Dalgety, Calum’s Road, Hello Dolly!

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JOYCE MCMILLAN on DALGETY at Oran Mor, Glasgow, CALUM’S ROAD at the Webster Theatre, Arbroath, and HELLO DOLLY! at Pitlochry Festival Theatre, for Scotsman 6.6.13.
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Dalgety 4 stars ****
Calum’s Road 4 stars ****
Hello Dolly! 3 stars ***

SUMMER ARRIVES at last; and Scottish theatre hits the road, suddenly aware of the vast and varied country beyond the cities. First stop, this year, is Dalgety Bay, just across the Forth from Edinburgh; it consists mainly of a new housing development, and is not Scotland’s most famous township, but it is the setting for a new short two-hander by Scotland’s leading playwright David Greig, which provides a rousing finale for this spring’s Play, Pie and Pint lunchtime season.

Written for the Theatre Uncut series of political dramas directed by Emma Callendar, Dalgety is not so much a piece of polemic as a light-touch fantasy – with plenty of comedy – in which two police officers, an elderly male sergeant and a young female constable, find themselves marooned in Dalgety Bay’s small cop-shop, while the world outside undergoes increasingly mysterious changes. The first sign of trouble appears in the shape of what seems to be the Naked Rambler; and in no time at all, Jock and Belinda find themselves surrounded not by Tesco’s car park and other suburban clutter, but by a bronze-age forest in which a naked tribe gather under a tree, to sing one of their womenfolk through the birth of her child.

The point of the play is to contrast the pinched, joyless and workaholic quality of Jock and Belinda’s 21st century lives – in which a treat for a young woman in her prime is an evening on a solitary exercise bike in front of the television – with the fierce natural and erotic energy of the tribe. And although Greig deploys the usual cliches about small-town Scotland with shameless abandon – “we can’t have nudity in Fife!” is a big laugh-line, delivered with perfect emphasis by the great John Bett as Jock – he also creates a terrific central character in Belinda, beautifully played by Lesley Hart, who goes out to speak to the tribe, and returns stark naked and transformed, into a woman at one with herself.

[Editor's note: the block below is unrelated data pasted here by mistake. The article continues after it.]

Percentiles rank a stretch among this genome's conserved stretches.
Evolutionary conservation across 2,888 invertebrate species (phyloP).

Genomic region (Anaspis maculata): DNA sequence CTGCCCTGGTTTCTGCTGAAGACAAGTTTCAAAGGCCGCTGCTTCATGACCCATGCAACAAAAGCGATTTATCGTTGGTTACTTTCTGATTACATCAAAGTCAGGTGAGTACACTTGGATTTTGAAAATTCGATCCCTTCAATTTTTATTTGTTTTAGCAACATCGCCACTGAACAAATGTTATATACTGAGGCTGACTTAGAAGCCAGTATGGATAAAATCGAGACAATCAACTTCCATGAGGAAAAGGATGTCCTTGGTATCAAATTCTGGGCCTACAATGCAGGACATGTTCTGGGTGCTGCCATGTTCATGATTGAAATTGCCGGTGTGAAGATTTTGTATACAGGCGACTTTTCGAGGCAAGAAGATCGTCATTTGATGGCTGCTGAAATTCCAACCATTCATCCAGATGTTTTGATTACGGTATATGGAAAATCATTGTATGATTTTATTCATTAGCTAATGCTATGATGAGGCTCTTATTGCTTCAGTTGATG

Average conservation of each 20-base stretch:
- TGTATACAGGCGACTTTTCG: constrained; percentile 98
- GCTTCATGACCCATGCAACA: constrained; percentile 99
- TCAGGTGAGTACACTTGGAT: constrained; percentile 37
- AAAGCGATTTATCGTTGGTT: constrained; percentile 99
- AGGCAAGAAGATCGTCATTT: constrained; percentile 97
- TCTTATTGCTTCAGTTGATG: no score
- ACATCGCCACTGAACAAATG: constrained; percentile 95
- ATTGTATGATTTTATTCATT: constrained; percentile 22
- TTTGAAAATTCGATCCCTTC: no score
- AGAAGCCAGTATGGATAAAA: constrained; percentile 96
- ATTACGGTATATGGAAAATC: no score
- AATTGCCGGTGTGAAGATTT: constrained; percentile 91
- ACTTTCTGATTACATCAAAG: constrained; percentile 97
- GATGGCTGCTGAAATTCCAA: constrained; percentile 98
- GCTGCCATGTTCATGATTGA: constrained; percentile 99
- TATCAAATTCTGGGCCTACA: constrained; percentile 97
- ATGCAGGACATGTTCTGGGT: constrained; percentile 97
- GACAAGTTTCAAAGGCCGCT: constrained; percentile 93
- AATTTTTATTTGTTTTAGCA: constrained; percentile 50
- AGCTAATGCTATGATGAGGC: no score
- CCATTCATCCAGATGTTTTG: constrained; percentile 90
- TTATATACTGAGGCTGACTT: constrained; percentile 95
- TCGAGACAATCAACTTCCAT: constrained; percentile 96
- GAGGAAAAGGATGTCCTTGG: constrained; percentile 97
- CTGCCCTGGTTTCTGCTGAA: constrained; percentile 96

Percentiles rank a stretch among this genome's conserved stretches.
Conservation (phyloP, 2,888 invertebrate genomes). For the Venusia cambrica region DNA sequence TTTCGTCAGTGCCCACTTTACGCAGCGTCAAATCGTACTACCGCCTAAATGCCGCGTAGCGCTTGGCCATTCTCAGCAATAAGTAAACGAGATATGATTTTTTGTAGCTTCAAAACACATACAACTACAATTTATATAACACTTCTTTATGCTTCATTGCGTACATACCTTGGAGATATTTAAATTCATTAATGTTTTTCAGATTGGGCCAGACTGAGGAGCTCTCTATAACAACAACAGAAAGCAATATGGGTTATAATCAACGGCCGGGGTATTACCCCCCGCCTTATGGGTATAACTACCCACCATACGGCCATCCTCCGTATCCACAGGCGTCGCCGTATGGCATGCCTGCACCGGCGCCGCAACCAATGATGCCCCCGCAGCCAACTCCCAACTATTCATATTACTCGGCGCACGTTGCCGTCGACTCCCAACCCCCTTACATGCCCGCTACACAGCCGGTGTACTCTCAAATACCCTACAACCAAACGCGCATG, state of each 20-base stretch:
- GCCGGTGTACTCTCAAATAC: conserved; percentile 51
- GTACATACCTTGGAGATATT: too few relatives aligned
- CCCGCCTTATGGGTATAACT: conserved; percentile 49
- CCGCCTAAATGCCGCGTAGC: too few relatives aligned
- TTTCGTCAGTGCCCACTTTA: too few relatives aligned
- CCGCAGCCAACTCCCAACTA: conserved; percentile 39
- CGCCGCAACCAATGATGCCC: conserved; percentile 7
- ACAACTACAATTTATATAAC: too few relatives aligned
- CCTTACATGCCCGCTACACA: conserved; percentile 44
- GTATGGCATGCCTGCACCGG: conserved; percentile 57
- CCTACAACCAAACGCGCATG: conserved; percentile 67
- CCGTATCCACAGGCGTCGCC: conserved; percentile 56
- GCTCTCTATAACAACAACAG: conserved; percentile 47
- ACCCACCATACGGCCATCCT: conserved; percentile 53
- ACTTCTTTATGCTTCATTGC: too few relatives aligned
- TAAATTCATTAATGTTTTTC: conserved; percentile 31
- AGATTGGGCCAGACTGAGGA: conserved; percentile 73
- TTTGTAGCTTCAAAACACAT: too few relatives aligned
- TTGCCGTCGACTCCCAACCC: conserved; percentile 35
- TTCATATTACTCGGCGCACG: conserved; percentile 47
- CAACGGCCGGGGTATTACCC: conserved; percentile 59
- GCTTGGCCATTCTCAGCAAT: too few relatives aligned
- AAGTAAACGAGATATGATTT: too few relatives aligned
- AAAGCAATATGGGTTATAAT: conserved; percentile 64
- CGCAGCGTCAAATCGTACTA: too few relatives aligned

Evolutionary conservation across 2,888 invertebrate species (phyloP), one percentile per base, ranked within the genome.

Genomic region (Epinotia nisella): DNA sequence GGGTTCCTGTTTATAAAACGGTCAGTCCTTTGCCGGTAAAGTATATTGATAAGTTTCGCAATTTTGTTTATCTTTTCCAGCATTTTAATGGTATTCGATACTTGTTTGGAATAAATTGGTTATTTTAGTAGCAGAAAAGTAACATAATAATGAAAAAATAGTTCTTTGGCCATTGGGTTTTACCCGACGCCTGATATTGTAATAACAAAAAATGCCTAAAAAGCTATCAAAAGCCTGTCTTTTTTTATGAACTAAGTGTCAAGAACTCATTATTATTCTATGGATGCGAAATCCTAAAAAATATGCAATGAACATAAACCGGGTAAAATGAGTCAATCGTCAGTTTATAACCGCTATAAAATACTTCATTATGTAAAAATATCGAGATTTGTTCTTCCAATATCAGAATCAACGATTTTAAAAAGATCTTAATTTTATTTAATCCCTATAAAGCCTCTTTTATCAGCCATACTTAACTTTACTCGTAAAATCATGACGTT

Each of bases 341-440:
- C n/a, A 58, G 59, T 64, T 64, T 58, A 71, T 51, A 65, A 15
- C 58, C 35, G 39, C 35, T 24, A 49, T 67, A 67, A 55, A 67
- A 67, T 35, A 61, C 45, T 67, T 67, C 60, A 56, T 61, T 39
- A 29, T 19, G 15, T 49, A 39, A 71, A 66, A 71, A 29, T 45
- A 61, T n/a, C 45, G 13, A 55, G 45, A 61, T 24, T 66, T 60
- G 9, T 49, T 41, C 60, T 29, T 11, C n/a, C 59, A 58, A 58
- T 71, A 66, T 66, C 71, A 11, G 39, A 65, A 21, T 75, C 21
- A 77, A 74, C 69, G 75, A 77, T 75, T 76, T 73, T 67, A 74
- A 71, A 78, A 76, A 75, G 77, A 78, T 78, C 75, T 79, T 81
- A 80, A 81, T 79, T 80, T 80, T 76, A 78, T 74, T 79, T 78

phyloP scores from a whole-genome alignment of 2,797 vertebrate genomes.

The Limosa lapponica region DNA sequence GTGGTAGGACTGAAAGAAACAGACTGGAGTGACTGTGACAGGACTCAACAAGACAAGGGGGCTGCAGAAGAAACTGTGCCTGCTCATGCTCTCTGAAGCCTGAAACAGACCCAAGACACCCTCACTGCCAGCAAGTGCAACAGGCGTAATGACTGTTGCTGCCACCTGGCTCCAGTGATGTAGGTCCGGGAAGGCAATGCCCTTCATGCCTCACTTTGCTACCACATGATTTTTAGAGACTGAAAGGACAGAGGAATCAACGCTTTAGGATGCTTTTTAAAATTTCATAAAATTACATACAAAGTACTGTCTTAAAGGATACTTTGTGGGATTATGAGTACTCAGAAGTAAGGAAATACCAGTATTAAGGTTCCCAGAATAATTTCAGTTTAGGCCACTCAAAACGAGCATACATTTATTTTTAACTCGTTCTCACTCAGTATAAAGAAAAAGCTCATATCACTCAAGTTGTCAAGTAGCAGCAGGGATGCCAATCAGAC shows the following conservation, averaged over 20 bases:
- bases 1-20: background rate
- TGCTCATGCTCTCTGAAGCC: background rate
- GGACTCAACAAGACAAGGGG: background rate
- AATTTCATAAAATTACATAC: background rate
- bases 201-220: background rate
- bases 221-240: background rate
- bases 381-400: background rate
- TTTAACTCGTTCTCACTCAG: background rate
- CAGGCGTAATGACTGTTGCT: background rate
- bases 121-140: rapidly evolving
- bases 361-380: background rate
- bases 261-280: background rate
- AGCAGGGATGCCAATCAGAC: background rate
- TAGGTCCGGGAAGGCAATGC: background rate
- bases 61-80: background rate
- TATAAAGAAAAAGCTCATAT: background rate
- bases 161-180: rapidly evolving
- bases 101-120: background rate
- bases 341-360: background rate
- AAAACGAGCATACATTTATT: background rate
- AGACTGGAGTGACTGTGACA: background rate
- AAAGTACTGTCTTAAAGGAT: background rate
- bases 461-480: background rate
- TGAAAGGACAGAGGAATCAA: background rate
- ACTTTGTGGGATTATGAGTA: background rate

There’s no such sensual abandon in the story of Calum’s Road, set on the island of Raasay between the 1960’s and the present day, and transformed in 2011 into a powerful National Theatre of Scotland show, co-produced with Communicado Theatre, and now once again on tour. Yet like Dalgety, Calum’s Road describes the life of a people living in harmony with nature, in North Raasay; and also finding themselves in conflict with the modern state, which does not respect their way of life, and will not even provide them with a road over the hill, to help the communit survive.

Or at least, so says the story’s real-life hero, Calum MacLeod, who after years of bureaucratic delay and obstruction, sets out with pick, barrow and shovel to build the road himself, two miles of it from his own front door, to where the nearest tarmacked road ends; and there are moments when David Harrower’s complex text – with its constantly shifting time-frames and repetitions, and its doubling of characters across generations – seems to be making a bit of a meal of what should be a simple and powerful storytelling job.